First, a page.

Michael Berkeley meets the distinguished scientist Sir John Meurig Thomas, former Master of Peterhouse College, Cambridge, and Professor of Chemistry at the Davy Faraday Research Laboratory at the Royal Institution in LONDON.

His musical passions reflect both his Welsh background and a wide-ranging interest in music from other cultures as well as from the Western classical tradition.

20040111

Michael Berkeley's guest today is the young theatre director Rachel Kavanaugh, who has specialized in directing Shakespeare comedies, including The Merry Wives Of Windsor at the RSC in Stratford, and The Two Gentlemen Of Verona at Regent's Park in LONDON.

She has also directed a wide range of other productions, including The Wizard Of Oz, which is currently running at the BIRMINGHAM Repertory Theatre.

She would like to try her hand at opera, and her musical choices include extracts from Berlioz's Beatrice Et Benedict and Catalani's La Wally, as well as music by Handel, Ravel and Tchaikovsky.

20040118

Michael Berkeley's guest today is the writer John Julius Norwich, whose works include fascinating travel books, studies of the medieval Norman kingdom in Sicily, a three-volume history of the Byzantine Empire, 'A History of Venice', and two much-loved anthologies of 'Christmas Crackers'.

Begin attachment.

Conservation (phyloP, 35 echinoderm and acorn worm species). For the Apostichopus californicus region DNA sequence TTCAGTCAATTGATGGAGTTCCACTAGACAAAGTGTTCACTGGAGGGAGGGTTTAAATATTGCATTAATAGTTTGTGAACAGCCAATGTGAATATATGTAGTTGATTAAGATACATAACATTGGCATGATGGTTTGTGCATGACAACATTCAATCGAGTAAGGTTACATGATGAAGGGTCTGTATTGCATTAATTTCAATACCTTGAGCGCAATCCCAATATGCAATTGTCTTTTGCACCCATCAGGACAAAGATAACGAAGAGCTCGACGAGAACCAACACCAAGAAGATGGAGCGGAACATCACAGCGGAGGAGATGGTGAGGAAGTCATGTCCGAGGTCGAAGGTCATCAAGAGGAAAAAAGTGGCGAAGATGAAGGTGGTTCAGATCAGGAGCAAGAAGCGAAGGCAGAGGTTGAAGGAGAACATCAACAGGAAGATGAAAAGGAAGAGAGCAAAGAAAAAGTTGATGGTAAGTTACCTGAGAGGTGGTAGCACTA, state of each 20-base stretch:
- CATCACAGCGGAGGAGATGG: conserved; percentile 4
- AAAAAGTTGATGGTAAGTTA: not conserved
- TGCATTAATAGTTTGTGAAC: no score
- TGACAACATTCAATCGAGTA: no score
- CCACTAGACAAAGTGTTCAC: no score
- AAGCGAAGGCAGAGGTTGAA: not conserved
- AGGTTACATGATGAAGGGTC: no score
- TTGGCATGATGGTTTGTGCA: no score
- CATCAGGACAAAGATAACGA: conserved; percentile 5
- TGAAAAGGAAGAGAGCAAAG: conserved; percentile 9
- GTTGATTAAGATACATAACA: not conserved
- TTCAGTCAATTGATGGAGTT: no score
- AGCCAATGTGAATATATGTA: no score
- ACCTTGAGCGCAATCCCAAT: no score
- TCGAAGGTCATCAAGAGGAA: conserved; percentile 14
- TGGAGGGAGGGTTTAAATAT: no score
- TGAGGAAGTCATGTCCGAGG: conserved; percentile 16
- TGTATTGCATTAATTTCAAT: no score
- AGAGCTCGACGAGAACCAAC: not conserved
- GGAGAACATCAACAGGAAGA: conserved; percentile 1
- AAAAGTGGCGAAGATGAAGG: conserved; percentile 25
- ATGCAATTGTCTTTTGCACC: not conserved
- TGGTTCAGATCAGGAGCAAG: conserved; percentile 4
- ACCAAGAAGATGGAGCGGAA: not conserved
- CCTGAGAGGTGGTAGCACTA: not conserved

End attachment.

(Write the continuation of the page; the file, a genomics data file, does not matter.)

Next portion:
He is chairman of the Venice in Peril Fund, and his latest book, 'Paradise of Cities', concerns the many distinguished 19th-century émigrés who settled in Venice, from Byron and Wagner to Ruskin, Robert Browning and the painters Whistler and Sargent.

His musical choices range from the Viennese classics to Monteverdi, Rossini and Verdi.

20040125

Michael Berkeley meets one of Britain's most brilliant young scientists.

Marcus du Sautoy is professor of mathematics at the University of OXFORD, a research fellow at the Royal Society, and the author of many articles and books on mathematics, including The Music of the Primes.

He also plays the trumpet, and his musical choices include a brass fanfare by Britten, the opening of Janacek's stirring Sinfonietta, and the Prelude to Wagner's Parsifal, as well as pieces by Messiaen, Handel, Shostakovich and Richard Strauss.